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SAN DIEGO -- Convenience stores and gas stations in San Diego received good grades from citizen watchdogs after an informal survey was conducted by 15 middle-school students on 30 grocery and convenience stores and gas stations. Most of the stores displayed alcohol responsibly, the students found.
The merchants put it in the back, where youngsters are less likely to go, said Karen Pfeiffer, a survey coordinator. The study also found most stores locked up their cigarettes. The results were published in the San Diego Union-Tribune.
The survey was part of a federal drug-free communities program that was conducted through the local Social Advocates for Youth and North City Prevention Coalition. The survey found that 11 stores did not post signs that remind patrons they have to be 21 to purchase alcohol, and six stores did not post signs that tell customers they will be asked for identification when buying cigarettes. Nine stores also failed to put hard liquor, especially "travel size" bottles, in secure displays.
At a press conference announcing the results, students suggested store owners take one step further to help youngsters resist the temptation of alcohol. They would like milk, sodas, toys and candy displayed away from alcohol.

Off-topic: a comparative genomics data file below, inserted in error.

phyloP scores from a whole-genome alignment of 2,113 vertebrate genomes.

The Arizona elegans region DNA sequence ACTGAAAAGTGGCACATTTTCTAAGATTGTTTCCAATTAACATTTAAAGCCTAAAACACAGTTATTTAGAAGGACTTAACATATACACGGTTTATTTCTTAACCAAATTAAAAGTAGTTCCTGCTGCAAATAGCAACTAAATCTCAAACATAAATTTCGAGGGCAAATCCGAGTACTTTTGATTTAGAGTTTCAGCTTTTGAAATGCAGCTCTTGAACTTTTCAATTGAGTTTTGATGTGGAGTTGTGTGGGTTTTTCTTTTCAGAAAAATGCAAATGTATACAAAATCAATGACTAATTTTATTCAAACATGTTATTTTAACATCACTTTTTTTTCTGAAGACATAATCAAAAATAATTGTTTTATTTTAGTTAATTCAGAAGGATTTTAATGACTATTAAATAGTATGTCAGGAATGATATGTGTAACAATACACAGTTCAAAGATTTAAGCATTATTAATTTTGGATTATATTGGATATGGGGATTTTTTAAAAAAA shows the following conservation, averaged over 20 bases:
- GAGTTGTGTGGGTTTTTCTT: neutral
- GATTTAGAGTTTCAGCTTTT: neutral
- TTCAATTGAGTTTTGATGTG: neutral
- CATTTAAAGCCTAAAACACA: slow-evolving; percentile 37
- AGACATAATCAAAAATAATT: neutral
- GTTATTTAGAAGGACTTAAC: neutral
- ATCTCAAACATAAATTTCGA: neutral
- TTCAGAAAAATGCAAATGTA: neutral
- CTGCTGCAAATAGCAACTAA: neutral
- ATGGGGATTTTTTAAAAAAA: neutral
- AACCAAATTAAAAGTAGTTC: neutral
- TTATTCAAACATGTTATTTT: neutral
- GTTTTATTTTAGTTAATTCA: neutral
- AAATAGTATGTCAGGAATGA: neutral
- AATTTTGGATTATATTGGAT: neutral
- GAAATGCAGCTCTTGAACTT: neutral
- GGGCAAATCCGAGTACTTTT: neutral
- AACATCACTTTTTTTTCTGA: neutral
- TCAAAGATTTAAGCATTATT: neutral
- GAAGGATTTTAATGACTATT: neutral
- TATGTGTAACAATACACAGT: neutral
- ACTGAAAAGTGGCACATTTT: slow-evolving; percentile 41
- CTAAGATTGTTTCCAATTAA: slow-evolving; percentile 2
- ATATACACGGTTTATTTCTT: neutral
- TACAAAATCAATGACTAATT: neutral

Auday Arabo, president of California Independent Grocers & Convenience Stores, which represents more than 500 merchants, said the trade association understands the youths' concerns. He said, however, he has never seen a store that puts milk next to alcohol.
"We recommend to a lot of store owners they make room and put milk and toys on the side and not close to alcohol," Arabo said. "Sometimes store size comes into play, but the majority of independent owners have families and kids.
"They understand the problems that come with alcohol and tobacco and, believe me, they do not want to increase tobacco and alcohol use."